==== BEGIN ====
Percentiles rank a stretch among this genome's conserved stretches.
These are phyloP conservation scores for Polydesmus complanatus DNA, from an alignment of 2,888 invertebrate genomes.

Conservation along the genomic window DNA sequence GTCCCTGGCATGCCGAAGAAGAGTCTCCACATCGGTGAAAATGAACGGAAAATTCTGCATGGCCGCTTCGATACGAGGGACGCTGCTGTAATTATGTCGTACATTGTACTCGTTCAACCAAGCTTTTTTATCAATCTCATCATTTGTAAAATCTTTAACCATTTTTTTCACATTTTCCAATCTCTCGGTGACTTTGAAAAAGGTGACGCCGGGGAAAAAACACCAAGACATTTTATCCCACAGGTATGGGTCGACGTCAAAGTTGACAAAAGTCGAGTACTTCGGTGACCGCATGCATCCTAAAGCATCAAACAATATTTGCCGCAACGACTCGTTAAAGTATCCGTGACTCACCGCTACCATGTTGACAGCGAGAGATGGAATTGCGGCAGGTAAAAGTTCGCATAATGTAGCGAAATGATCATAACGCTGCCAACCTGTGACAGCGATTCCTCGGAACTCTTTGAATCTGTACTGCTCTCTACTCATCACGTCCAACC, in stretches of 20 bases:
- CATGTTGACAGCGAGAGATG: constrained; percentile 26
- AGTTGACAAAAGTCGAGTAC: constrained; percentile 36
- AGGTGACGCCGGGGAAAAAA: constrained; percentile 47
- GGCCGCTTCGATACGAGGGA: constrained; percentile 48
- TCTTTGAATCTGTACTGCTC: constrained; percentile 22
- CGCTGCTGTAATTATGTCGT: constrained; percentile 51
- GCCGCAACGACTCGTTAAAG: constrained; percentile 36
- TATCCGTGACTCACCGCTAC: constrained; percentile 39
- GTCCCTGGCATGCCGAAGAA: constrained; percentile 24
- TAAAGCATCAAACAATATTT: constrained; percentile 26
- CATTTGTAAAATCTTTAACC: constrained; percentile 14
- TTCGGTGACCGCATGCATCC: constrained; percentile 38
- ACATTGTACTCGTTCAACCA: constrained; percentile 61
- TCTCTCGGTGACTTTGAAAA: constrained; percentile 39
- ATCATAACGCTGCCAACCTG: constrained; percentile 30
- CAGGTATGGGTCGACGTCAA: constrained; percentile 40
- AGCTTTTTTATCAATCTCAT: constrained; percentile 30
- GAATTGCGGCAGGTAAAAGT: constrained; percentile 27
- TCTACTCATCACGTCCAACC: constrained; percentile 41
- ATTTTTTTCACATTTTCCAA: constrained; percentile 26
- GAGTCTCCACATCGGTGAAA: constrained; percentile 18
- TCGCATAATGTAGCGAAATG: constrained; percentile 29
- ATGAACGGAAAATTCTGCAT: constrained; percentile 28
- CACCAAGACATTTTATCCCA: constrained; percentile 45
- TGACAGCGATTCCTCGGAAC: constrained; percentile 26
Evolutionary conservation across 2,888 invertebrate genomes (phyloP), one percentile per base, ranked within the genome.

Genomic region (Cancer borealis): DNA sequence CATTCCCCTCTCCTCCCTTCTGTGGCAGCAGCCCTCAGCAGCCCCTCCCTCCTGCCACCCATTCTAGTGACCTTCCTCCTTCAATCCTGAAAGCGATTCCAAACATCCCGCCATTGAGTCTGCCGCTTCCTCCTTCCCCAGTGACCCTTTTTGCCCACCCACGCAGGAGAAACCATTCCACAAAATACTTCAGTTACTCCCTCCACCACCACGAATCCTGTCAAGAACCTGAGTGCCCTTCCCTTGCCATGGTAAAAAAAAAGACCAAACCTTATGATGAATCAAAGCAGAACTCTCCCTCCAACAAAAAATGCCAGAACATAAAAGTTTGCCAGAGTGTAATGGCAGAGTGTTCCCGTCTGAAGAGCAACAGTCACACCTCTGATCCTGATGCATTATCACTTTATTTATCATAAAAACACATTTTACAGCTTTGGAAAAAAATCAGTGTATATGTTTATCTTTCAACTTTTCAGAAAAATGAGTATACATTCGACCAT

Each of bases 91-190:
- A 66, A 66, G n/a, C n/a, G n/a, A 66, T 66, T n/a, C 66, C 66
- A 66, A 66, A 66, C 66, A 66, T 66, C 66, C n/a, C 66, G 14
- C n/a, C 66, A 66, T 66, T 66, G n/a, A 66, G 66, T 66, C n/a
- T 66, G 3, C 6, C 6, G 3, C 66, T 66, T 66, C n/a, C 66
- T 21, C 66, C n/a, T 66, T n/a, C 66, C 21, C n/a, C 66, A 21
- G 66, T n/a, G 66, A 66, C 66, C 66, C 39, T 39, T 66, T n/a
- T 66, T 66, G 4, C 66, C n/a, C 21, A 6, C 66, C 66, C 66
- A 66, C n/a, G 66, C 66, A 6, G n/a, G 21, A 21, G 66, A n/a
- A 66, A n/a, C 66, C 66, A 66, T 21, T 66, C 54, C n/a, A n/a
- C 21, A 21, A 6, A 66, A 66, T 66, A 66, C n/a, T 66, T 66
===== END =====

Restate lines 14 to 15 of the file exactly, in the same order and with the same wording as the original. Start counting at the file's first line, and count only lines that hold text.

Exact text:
- CATTTGTAAAATCTTTAACC: constrained; percentile 14
- TTCGGTGACCGCATGCATCC: constrained; percentile 38